The nature of work within clinical settings involves constant motion – between patients, between rooms, between departments and sometimes even between buildings! Modern-day medicine has evolved to mean that with this movement comes the need for regular and constant access to various devices and workstations.
To be able to work efficiently while avoiding liability, healthcare professionals need quick, efficient and secure access to electronic medical records (EMRs) as well as a host of other clinical applications which are critical to the provision of high-quality patient care.
One technology that makes this possible is proximity badge technology. While various solutions exist within the market, not all available solutions have the functionality to streamline clinician workflows across complex environments. Therefore, the key to success lies partly in the ability to choose the right solution.
The rest of this article aims to guide the reader through the process of selecting the right proximity badge solution that is fit for purpose within a clinical setting. It will cover what key features need to be considered for the purpose of offering the required functionality while minimising the need to overhaul existing infrastructure.
Proximity badge technology in healthcare
Proximity badges have had practical applications in industries such as real estate management in the provision of access into buildings. In healthcare, they are used to offer health professionals quick, efficient access to clinical workstations – both on physical desktops and virtual desktop environments.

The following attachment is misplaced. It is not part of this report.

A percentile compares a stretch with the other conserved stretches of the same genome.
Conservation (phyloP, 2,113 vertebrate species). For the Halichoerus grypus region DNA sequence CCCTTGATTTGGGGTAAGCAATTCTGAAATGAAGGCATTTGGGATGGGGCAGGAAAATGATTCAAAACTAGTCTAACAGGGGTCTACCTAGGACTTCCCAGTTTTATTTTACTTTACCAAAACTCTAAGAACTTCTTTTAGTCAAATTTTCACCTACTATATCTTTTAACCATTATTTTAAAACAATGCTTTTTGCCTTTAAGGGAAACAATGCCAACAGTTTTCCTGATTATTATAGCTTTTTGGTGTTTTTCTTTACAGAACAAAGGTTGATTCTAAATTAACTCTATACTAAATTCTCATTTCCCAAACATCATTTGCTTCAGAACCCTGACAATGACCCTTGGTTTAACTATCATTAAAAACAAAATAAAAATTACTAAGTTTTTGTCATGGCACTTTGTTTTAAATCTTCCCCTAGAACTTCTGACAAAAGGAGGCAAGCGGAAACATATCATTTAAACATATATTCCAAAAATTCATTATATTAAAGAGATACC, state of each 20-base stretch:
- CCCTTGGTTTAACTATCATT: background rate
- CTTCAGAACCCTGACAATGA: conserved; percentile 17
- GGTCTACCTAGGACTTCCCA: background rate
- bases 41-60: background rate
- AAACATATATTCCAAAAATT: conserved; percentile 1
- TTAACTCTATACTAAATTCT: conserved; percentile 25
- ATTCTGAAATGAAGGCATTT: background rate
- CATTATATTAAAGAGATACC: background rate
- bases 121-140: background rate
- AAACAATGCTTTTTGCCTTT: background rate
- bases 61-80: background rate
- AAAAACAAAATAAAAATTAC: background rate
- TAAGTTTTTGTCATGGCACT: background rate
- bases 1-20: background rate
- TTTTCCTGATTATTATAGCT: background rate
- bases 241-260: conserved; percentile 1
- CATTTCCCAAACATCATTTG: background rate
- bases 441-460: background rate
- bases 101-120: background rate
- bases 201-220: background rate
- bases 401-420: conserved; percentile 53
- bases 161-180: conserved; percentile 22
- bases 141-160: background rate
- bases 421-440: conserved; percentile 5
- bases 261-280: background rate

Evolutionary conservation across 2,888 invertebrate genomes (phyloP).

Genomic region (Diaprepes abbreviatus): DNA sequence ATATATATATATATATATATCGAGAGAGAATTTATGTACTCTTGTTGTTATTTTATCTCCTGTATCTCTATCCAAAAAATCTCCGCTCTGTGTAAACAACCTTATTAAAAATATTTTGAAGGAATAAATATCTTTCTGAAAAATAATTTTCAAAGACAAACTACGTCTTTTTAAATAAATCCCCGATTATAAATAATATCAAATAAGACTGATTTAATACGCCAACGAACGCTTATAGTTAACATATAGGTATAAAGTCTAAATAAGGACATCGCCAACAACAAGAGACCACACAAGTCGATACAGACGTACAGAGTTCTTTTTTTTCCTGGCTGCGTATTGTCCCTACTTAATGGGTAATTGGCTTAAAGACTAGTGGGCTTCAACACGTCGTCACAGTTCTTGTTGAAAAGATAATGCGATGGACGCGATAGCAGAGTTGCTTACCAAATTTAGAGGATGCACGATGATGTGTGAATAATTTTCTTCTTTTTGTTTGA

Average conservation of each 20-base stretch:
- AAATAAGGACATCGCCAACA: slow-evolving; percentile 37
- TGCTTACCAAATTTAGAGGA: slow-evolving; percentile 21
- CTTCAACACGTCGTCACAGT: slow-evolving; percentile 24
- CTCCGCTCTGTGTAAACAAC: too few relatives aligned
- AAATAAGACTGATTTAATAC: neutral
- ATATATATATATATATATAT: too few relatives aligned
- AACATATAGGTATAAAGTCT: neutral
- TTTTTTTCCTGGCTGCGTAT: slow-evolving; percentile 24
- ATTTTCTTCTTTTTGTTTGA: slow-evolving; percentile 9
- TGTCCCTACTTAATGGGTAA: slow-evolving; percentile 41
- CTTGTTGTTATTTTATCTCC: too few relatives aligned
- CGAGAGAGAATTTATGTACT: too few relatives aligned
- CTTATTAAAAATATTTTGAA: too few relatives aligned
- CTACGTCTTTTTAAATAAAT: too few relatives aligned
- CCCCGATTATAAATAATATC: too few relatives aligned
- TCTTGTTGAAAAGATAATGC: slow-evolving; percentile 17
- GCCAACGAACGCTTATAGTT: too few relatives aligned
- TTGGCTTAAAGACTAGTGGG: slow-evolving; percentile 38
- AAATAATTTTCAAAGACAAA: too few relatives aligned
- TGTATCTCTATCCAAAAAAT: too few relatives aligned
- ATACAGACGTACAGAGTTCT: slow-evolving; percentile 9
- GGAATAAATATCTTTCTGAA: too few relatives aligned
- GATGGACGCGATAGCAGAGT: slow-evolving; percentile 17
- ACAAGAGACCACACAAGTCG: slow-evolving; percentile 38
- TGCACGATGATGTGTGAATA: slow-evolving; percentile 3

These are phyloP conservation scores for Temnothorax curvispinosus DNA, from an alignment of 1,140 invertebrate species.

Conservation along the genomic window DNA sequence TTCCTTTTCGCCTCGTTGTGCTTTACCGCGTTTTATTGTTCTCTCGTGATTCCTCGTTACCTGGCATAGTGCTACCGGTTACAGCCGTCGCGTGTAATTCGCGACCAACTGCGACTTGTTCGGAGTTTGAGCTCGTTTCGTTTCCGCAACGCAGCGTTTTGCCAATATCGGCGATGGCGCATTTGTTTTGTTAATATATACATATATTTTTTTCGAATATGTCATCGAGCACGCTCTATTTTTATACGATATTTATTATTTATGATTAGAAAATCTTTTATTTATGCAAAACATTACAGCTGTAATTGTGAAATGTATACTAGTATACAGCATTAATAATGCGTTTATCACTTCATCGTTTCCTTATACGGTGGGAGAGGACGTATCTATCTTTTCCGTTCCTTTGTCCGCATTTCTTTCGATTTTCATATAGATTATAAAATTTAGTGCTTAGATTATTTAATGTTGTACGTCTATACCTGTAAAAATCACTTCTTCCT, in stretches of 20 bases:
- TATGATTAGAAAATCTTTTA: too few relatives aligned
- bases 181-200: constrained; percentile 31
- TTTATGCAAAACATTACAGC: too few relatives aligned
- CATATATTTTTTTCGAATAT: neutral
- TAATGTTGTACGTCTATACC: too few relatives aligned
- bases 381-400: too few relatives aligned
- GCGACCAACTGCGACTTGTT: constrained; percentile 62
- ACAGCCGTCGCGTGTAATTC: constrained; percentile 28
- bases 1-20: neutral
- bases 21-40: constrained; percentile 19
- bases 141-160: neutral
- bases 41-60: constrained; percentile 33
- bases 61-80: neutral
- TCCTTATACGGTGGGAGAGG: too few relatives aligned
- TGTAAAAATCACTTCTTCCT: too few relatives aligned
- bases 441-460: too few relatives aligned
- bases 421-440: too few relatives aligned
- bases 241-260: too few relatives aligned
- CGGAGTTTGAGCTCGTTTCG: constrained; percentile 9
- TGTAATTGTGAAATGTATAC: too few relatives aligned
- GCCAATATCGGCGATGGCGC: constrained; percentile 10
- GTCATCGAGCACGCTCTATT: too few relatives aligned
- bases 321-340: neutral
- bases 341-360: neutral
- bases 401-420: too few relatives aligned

The way proximity badges work is that they require clinicians to tap an access badge on a proximity badge reader to gain access to a application. A second tap would usually be required to either lock or secure the user’s session.
Proximity badge technology eliminates the annoying requirement for users to repeatedly enter passwords on each workstation where access is required, including after session time outs. By automating the login process, clinicians benefit from a more streamlined workflow allowing them additional time to spend on patients.
In addition to this, proximity badges provide stronger desktop security while remaining compliant with HIPAA regulations, as clinicians can easily lock workstations with just a tap, reducing the risk of unsecured workstations and exposed patient data.
Complex endpoint environment support
The healthcare working environment is made up of an eclectic mix of deployable hardware technology (Windows PCs, HP thin clients, Chrome devices etc) and physical endpoint devices which provide access to Windows and Linux-based virtual environments (Microsoft RDC, VMWare View, Citrix XenApp, and XenDesktop).
To be able to support the heterogeneous IT requirements of the whole hospital, IT departments tend to deploy an array of varied endpoint devices on a single infrastructure. Decentralisation of IT in healthcare organisations may mean that various departments determine their own technology needs, and this coupled with budget constraints may limit departments to deploying only certain types of endpoint devices.
As a result of this, the decision-making process when selecting a proximity badge solution should take into account the nature of heterogeneous computing environments so that clinicians are allowed to “roam” their sessions across a range of device types. This is because selecting a proximity badge solution which is restricted in its ability to communicate across a range of devices can lead to a number of problems such as: